Then there were the little microglia; cells that, for half a century, were actually just considered glue for the network (the name actually means “little nerve glue”). Over the past few decades, however, the amazing roles of these cells has turned the entire view of the brain on its head. Yes, neurons still make up the neural network and do a lot of communicating and data processing, but the What, Where, When, How, and Why of it all is deeply controlled by these little cells that aren’t even neuronal by nature. Microglia are innate immune cells – the resident macrophages of the brain – and their story starts long before any neurons are born and connected into a neural network.
Like any superhero, microglia have a compelling origin story, and in this case, it begins just a few days after conception, at a time when the embryo is little more than a few layers of cells. At this moment in development, within the placenta, there is a separate structure called the yolk sac. Think of the yolk sac like the mobile home that a contractor puts up on a piece of land where he is going to build a skyscraper. All the design, planning, and coordination of the construction takes place in the mobile home, at least until enough of the building is in place that a construction office within the structure can be built. From this yolk sac pour a group of cells called macrophage progenitor cells, and they invade the tiny embryo, just like contractors coming to work to build the 100-story office building. The earliest ones are the iron workers (the liver), the plumbers (the heart), the glass workers (the skin), and the electricians (the brain).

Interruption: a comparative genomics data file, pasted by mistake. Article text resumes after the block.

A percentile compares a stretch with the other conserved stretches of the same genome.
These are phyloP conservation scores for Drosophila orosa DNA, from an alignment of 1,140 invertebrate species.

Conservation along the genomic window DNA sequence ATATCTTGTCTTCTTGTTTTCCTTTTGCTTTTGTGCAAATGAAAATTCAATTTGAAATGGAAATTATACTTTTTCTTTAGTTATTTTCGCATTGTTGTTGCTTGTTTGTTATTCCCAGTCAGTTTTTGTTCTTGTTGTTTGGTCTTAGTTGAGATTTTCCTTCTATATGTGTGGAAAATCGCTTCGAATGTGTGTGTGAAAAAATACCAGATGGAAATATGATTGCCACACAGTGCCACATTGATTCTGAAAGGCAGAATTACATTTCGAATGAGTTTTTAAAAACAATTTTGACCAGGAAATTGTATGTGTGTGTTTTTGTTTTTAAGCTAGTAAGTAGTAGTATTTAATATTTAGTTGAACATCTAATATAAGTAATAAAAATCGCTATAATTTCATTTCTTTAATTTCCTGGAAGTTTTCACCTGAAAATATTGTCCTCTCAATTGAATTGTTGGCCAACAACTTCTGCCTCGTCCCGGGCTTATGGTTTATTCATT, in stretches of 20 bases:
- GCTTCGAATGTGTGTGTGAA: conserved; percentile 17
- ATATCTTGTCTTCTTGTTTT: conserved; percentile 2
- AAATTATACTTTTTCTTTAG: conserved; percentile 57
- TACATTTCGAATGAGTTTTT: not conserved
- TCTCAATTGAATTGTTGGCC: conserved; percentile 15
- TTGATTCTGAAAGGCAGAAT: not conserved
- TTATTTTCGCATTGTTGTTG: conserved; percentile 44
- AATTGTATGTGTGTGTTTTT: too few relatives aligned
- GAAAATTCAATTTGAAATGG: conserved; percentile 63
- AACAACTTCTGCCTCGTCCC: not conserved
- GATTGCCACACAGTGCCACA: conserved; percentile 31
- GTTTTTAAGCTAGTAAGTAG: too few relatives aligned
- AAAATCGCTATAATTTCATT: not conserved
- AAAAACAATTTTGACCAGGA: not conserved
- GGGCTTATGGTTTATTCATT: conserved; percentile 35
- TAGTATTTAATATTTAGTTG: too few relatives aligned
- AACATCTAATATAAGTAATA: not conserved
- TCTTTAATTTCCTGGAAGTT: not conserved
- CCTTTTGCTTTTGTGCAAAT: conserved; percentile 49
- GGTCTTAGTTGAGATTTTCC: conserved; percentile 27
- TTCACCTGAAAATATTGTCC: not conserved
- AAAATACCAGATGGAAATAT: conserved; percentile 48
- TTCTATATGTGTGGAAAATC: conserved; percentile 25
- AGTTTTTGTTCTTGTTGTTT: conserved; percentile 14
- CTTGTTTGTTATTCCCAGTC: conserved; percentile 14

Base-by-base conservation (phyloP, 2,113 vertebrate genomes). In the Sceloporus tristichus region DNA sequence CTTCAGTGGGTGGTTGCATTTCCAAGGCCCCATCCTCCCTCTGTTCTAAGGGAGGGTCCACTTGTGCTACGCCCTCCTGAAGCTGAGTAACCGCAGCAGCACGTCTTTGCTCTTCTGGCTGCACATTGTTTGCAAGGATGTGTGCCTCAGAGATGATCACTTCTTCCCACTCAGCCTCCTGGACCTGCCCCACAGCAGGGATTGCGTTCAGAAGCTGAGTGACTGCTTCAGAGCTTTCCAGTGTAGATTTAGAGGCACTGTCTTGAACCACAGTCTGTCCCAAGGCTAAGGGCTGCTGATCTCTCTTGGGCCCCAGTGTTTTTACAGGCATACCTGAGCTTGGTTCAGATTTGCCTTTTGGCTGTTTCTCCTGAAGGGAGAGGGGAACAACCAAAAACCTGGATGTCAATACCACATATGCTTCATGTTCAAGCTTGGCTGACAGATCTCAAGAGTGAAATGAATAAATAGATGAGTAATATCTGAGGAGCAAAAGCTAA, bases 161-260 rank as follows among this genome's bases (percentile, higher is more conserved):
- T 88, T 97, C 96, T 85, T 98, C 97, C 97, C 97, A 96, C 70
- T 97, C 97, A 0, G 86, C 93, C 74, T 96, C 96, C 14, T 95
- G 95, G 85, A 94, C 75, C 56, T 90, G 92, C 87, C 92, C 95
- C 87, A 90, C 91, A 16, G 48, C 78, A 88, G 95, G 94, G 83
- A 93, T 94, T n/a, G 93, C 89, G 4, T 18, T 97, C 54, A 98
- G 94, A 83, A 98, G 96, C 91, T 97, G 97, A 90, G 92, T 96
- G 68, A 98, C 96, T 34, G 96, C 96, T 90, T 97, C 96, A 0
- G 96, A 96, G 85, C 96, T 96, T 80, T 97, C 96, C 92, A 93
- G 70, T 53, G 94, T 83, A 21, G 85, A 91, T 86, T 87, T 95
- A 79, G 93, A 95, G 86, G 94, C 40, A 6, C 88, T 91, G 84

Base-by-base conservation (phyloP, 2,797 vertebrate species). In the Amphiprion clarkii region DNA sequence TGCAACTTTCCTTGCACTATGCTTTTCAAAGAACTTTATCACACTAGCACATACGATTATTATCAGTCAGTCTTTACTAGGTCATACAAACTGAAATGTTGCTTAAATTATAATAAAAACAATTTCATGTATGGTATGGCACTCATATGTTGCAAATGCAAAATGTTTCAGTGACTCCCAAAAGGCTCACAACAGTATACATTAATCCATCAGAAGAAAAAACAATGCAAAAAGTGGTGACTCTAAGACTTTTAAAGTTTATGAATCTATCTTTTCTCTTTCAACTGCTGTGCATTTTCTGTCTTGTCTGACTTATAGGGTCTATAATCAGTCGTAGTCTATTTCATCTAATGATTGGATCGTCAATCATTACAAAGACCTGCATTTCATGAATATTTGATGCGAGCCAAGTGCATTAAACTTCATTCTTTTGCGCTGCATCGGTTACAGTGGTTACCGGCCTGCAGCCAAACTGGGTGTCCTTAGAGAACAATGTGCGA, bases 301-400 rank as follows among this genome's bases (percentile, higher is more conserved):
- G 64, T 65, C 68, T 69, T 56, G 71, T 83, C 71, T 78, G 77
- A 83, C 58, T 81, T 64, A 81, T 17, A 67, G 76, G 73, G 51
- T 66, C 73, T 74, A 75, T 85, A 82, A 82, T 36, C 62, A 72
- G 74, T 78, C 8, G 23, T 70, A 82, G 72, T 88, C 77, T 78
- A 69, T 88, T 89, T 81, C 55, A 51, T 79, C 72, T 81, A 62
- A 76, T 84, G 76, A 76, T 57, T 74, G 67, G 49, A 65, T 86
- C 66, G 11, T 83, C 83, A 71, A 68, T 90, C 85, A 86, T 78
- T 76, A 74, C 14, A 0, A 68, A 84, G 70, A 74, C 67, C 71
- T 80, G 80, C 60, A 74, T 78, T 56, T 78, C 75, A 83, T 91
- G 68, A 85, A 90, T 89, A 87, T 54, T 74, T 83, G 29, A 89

The macrophage progenitor cells produce the electrical subcontractors – the microglia in this analogy – that move in and start from scratch, building wiring harnesses, conduits, and switches as much as they are laying wires and connecting outlets. Microglia build the neurovasculature. They promote the neural progenitor cells to produce neurons. They tell the neurons where to migrate, and they gobble up and recycle the neurons that don’t do what they are told. They send out signals that cause axons to grow along the right paths, and they hook the axons up to the dendrites to form synapses. In ways that are still not fully understood, these microglia create the regional differences between the brainstem nuclei, the neocortex, the corpus collosum, and every other specialized area of the brain. All of this and more is going on throughout gestation.